School’s out for today, children! Have a wonderful day, and stick around for our line-up!

Another Early Morning Lesson From The Mermaid Lounge: 12/3/2020

Good Morning, Students! Here we are again with a lesson in rock n’ roll history from the College of Rock n’ Roll Knowledge. We’re not as active as some days today, but we do pick and choose our subjects here. There are a lot of people we don’t give a flying fuck about, like Madonna. JayZ. Lady GaGa. Kanye West, the waste of musical space, and so on.

Tom Petty’s final shows. Ever.

And now, today’s lesson:

December 3, 1955: Elvis Presley’s first release on RCA Victor Records was announced. The first two were purchased from Sam Phillips at Sun Records, Mystery Train and I Forgot To Remember To Forget.

December 3, 1961: Brian Epstein makes his first pitch to become The Beatles’ manager. Although the meeting goes well, there is no decision on this day.

December 3, 1965: Keith Richards cuts it close. He steps on a microphone cable and is electrocuted and knocked unconscious during a Stones concert in Sacramento. After a short break, Richards is able to come back and play.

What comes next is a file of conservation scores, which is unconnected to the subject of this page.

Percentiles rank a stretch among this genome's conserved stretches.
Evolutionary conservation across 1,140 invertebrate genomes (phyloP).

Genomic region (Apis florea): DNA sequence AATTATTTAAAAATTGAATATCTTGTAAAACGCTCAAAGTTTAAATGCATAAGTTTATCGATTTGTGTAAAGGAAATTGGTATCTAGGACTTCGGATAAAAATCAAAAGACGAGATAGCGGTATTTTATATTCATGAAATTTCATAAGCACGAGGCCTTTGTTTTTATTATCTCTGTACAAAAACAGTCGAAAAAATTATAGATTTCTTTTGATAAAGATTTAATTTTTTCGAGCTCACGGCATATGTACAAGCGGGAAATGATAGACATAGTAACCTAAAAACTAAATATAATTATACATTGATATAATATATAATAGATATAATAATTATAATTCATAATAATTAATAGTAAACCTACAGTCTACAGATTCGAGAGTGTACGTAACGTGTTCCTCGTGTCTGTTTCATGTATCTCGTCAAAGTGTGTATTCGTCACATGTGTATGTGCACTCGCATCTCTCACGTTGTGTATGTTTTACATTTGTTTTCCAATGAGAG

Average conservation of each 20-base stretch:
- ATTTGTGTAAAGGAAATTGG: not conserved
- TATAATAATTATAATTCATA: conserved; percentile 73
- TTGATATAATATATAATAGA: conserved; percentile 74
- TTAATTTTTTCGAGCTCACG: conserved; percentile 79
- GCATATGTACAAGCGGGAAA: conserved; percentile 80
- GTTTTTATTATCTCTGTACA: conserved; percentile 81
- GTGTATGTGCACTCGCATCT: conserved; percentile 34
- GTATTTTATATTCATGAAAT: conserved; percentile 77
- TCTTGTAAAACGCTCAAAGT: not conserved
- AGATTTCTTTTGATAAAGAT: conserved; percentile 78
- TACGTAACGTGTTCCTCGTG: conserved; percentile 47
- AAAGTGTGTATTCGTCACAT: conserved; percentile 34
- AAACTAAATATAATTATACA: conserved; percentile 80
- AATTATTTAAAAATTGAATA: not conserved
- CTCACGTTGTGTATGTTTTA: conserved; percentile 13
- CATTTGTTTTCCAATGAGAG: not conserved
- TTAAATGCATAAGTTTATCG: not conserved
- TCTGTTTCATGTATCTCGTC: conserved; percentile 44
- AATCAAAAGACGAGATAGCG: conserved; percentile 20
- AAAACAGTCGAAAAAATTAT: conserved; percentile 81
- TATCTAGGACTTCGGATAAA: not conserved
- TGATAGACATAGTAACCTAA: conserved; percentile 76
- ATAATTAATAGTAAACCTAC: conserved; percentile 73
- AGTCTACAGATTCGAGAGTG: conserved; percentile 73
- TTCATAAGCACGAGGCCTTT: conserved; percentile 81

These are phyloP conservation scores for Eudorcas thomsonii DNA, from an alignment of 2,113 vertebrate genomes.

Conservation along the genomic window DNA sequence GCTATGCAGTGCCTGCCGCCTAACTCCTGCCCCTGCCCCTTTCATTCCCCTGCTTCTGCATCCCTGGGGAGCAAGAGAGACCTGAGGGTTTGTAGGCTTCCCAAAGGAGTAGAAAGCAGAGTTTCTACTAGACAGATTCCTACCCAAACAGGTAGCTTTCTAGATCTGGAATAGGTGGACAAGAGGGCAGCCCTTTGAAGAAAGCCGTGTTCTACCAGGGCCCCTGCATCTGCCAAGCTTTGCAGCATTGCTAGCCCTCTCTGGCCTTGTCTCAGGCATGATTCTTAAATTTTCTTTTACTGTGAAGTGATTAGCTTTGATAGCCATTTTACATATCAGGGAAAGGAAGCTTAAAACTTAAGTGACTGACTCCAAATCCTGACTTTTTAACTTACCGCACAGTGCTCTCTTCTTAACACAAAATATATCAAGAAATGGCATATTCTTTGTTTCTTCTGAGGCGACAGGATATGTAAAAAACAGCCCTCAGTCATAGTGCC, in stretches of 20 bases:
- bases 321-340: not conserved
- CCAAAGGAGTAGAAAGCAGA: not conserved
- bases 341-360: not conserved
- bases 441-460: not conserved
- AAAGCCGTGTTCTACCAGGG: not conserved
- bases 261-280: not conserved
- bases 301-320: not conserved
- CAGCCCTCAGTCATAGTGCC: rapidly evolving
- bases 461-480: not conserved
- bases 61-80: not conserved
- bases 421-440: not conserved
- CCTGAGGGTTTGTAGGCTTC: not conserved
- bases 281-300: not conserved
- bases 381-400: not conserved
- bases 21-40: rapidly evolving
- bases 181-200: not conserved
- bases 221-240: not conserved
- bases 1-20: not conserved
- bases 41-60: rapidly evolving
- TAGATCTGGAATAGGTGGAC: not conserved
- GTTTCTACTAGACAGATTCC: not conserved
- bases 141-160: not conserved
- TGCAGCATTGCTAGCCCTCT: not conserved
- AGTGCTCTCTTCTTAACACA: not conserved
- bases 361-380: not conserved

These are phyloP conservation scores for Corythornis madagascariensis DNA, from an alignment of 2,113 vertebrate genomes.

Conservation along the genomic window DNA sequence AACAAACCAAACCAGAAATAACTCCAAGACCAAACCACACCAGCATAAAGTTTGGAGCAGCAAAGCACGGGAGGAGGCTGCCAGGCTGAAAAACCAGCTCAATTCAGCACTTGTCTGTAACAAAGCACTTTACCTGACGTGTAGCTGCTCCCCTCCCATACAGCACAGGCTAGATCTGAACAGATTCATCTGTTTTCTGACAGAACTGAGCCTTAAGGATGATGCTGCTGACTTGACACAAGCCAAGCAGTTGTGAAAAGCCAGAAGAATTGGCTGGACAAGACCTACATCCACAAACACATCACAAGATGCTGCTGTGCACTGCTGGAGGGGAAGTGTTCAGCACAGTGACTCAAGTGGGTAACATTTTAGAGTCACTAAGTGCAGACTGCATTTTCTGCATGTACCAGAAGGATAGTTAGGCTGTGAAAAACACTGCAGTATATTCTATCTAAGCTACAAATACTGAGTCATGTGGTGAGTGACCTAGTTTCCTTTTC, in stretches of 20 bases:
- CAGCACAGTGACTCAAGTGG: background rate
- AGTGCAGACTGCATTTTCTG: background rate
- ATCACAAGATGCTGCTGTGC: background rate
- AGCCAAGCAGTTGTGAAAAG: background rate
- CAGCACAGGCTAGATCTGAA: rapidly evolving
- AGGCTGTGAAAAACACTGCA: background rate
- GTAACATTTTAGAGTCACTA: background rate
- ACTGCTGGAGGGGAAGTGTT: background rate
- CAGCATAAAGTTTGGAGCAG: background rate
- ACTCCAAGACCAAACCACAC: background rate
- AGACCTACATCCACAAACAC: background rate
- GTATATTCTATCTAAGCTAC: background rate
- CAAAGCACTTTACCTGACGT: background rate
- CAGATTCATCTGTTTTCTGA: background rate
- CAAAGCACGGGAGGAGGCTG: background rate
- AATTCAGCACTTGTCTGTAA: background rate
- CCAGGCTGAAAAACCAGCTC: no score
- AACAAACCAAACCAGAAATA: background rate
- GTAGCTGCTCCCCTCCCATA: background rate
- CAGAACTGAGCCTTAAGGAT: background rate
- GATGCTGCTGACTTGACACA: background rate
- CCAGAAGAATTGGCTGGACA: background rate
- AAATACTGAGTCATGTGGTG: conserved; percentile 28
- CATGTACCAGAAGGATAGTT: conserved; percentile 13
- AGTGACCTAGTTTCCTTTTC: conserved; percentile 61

Also on this day, The Beatles release the album Rubber Soul and the single Nowhere Man in the UK.

December 3, 1966: Paul Revere & The Raiders had their sixth Billboard Top 40 hit enter the Top 100. Good Thing will climb the charts and eventually reach #4, It stays on the charts for ten weeks.

December 3, 1968: It’s a Banner Day for Gold Records: The Grass Roots song Midnight Confessions is certified Gold on this day; and the albums Aretha Now by Aretha Franklin and Fresh Cream by Cream are certified Gold as well.

The Montreux Casino caught fire and burned during a show by Frank Zappa & The Mothers of Invention. The event is immortalized in the song Smoke on the Water by Deep Purple. Deep Purple was supposed to begin working on their Machine Head album the following day.

December 3, 1976: Bob Marley narrowly escapes an assassination attempt. Seven gunmen sprayed bullets into his Kingston, Jamaica, home where he and the Wailers were rehearsing. Marley had become unpopular in some circles due to his influence over some local politicians. He moved to Florida a short time after the incident.

December 3, 2003: The Recording Industry Association of America (RIAA) gave Tom Petty & The Heartbreakers a Diamond Award, markng the sale of 10 million copies of their Greatest Hits album in the U.S.

Born On This Day

There’s really only one person mentioned that we give a shit about here.

December 3, 1947: John Wilson, drummer for Them, was born in Belfast, Northern Ireland.